Increasing job prospects for construction laborers, however, is the expected additional government funding for the repair and reconstruction of the nation’s infrastructure, such as roads, bridges, public buildings, and water lines. The occupation should have a spike in demand as laborers make up a significant portion of workers on these types of projects.
New emphasis on green construction also should help lead to better employment prospects, as many green practices require more labor on construction sites. Additional duties resulting from practicing green construction include having to segregate materials that can be used again from those which cannot, and the actual reuse of such materials. In addition, these workers will be needed for the construction of any new projects to harness wind or solar power.
Median hourly wage of wage and salary construction laborers in May 2008 was $13.71. The middle 50 percent earned between $10.74 and $18.57. The lowest 10 percent earned less than $8.67, and the highest ten percent earned more than $25.98.
Many construction laborer jobs require a variety of basic skills, but others require specialized training and experience. Most construction laborers learn on the job, but formal apprenticeship programs provide the most thorough preparation. Job opportunities vary by locality, but in many areas there will be competition, especially for jobs requiring limited skills. Laborers who have specialized skills or who can relocate near new construction projects should have the best opportunities.
Construction laborers can be found on almost all construction sites, performing a wide range of tasks from the very easy to the hazardous. They can be found at building, highway, and heavy construction sites; residential and commercial sites; tunnel and shaft excavations; and demolition sites. Many of the jobs they perform require physical strength, training, and experience. Other jobs require little skill and can be learned quickly. Although most construction laborers specialize in a type of construction, such as highway or tunnel construction, some are generalists who perform many different tasks during all stages of construction.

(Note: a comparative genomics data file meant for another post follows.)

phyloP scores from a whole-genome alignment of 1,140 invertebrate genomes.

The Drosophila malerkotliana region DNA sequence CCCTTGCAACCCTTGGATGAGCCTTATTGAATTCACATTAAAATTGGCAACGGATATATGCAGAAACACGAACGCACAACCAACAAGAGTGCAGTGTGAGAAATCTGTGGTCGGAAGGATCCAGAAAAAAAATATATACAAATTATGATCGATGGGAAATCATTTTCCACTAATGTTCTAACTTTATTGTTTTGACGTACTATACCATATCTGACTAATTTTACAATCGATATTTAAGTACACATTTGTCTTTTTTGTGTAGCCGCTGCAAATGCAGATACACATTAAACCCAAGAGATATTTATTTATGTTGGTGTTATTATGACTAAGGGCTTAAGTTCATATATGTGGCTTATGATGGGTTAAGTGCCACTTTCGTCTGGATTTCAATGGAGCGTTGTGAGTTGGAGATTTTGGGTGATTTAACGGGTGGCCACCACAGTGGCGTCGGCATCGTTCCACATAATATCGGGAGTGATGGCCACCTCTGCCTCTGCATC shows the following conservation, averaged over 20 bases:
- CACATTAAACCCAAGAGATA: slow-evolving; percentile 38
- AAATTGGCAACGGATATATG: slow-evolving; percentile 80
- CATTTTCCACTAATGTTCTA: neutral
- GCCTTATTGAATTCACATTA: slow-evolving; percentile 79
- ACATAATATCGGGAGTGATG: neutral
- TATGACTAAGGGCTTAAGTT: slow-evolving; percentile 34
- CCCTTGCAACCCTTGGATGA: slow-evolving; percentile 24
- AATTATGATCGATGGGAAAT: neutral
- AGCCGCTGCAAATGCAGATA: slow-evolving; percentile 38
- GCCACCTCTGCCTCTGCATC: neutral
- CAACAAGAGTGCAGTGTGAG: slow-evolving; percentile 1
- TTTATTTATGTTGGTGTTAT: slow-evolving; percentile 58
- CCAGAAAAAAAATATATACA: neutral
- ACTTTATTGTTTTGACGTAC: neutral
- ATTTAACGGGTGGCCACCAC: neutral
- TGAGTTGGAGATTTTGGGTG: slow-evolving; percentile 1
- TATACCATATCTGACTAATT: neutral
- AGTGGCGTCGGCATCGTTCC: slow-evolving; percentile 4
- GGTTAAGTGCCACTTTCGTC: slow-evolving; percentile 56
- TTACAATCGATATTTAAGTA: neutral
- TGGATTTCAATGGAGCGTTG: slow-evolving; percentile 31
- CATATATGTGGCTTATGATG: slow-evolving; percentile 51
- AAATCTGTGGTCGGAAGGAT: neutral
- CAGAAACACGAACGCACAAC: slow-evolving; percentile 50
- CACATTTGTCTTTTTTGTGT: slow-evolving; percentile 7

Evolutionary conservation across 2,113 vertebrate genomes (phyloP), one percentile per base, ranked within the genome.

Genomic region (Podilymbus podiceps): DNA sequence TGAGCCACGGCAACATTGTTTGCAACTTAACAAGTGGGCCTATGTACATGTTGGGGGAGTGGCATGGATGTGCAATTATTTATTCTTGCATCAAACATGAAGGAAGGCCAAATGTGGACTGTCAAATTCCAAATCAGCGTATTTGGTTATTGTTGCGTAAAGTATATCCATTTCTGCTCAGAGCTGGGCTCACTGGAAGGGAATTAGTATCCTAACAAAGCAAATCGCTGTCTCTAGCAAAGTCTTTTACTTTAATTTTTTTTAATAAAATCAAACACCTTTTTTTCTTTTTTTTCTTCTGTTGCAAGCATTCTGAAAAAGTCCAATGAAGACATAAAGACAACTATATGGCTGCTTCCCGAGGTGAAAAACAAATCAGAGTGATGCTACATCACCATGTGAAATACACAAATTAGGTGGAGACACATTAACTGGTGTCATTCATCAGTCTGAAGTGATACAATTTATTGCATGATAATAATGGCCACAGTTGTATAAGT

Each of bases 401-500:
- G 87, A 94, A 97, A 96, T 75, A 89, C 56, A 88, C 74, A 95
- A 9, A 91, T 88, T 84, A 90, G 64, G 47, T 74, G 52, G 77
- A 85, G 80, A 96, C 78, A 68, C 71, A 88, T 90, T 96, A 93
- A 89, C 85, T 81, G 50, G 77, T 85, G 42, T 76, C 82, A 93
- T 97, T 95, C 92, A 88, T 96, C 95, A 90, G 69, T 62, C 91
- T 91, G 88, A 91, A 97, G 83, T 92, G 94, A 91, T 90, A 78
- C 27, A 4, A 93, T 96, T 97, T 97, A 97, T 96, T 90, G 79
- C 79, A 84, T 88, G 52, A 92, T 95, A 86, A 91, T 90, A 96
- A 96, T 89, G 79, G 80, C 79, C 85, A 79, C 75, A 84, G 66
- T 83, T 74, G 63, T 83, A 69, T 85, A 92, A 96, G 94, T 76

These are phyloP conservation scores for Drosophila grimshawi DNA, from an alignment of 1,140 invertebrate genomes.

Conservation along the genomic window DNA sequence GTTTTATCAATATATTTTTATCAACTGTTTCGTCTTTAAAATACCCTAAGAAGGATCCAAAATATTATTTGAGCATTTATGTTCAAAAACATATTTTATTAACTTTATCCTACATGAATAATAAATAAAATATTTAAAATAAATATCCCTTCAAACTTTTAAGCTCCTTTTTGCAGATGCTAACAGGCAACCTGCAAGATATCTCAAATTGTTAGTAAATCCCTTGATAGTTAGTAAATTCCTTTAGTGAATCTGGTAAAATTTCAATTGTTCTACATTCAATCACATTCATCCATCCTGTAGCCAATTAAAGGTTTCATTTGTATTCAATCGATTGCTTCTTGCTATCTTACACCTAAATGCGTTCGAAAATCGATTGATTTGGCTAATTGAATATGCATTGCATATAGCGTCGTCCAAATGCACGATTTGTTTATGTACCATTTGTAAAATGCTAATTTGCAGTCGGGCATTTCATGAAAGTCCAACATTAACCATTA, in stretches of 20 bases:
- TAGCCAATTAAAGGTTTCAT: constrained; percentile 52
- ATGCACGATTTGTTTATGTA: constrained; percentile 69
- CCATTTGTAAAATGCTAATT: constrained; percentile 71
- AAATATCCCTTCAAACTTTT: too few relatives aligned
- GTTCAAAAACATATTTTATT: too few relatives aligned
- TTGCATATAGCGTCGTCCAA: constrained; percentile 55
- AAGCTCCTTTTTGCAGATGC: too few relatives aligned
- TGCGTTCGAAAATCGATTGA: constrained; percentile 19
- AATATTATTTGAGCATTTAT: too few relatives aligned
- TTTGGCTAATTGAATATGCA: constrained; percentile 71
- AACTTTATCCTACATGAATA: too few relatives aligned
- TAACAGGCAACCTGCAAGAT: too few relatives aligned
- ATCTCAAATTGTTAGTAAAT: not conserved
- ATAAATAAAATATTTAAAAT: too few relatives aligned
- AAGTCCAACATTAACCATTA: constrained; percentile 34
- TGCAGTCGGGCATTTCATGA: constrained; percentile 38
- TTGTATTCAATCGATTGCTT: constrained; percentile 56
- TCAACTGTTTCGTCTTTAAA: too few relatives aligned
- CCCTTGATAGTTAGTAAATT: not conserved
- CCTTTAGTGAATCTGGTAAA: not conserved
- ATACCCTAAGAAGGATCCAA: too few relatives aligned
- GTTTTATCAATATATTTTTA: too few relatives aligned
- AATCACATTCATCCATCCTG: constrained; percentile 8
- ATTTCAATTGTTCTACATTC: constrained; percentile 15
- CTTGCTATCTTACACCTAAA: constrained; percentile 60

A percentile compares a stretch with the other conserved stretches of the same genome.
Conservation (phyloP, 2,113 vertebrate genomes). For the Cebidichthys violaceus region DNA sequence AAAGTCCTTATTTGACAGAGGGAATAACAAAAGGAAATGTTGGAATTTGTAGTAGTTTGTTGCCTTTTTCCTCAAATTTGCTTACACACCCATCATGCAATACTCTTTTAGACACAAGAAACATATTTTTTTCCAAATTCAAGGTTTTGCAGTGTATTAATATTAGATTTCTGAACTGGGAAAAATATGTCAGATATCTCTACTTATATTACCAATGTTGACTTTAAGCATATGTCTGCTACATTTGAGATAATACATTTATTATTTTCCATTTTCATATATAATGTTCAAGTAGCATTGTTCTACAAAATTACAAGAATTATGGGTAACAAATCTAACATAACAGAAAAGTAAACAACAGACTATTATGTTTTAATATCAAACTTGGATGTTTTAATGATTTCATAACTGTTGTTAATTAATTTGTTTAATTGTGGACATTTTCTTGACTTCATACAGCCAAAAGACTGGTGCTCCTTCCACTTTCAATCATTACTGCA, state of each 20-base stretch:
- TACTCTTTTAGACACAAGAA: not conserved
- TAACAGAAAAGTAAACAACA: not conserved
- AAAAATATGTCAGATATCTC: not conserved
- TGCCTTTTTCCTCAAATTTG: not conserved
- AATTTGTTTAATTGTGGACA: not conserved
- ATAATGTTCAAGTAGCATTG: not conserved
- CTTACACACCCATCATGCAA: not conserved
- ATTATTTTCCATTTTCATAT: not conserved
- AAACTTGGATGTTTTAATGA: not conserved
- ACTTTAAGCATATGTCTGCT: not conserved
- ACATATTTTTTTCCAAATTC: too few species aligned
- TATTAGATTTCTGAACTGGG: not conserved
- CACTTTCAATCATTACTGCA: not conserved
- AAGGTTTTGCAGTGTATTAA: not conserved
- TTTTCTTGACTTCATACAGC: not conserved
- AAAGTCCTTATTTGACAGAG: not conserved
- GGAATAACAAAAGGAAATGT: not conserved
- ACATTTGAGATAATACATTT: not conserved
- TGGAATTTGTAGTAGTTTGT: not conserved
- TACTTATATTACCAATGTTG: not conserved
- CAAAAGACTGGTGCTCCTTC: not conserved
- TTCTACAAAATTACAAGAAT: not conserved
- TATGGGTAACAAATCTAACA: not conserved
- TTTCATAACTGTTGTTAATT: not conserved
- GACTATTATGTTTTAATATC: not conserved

Construction laborers operate a variety of equipment, including pavement breakers; jackhammers; earth tampers; concrete, mortar, and plaster mixers; electric and hydraulic boring machines; torches; small mechanical hoists; laser beam equipment; and surveying and measuring equipment. They may use computers and other high-tech input devices to control robotic pipe cutters and cleaners. To perform their jobs effectively, construction laborers must be familiar with the duties of other craft workers and with the materials, tools, and machinery they use, as all of these workers work as part of a team, jointly carrying out assigned construction tasks.
Most construction laborers do physically demanding work. Some work at great heights or outdoors in all weather conditions. Some jobs expose workers to harmful materials or chemicals, fumes, odors, loud noises, or dangerous machinery. Some laborers may be exposed to lead-based paint, asbestos, or other hazardous substances during their work, especially when they work in confined spaces. Workers in this occupation experience one of the highest rates of nonfatal injuries and illnesses; consequently, the work requires constant attention to safety on the job.
Although some construction laborer jobs have no specific educational qualifications or entry-level training, apprenticeships for laborers usually require a high school diploma or the equivalent. High school classes in English, mathematics, physics, mechanical drawing, blueprint reading, welding, and general shop can be helpful.
Most workers start by getting a job with a contractor who provides on-the-job training. Increasingly, construction laborers are finding work through temporary-help agencies that send laborers to construction sites for short-term work. Entry-level workers generally help more experienced workers, by performing routine tasks such as cleaning and preparing the worksite and unloading materials.
Some laborers receive more formal training in the form of an apprenticeship. These programs include between two and four years of classroom and on-the-job training. In the first 200 hours, workers learn basic construction skills, such as blueprint reading, the correct use of tools and equipment, and safety and health procedures. Training in “green,” energy-efficient construction, an area of growth in the construction industry, is now available and can help workers find employment.
Laborers need manual dexterity, eye-hand coordination, good physical fitness, a good sense of balance, and an ability to work as a member of a team. The ability to solve arithmetic problems quickly and accurately may be required. In addition, military service or a good work history is viewed favorably by contractors.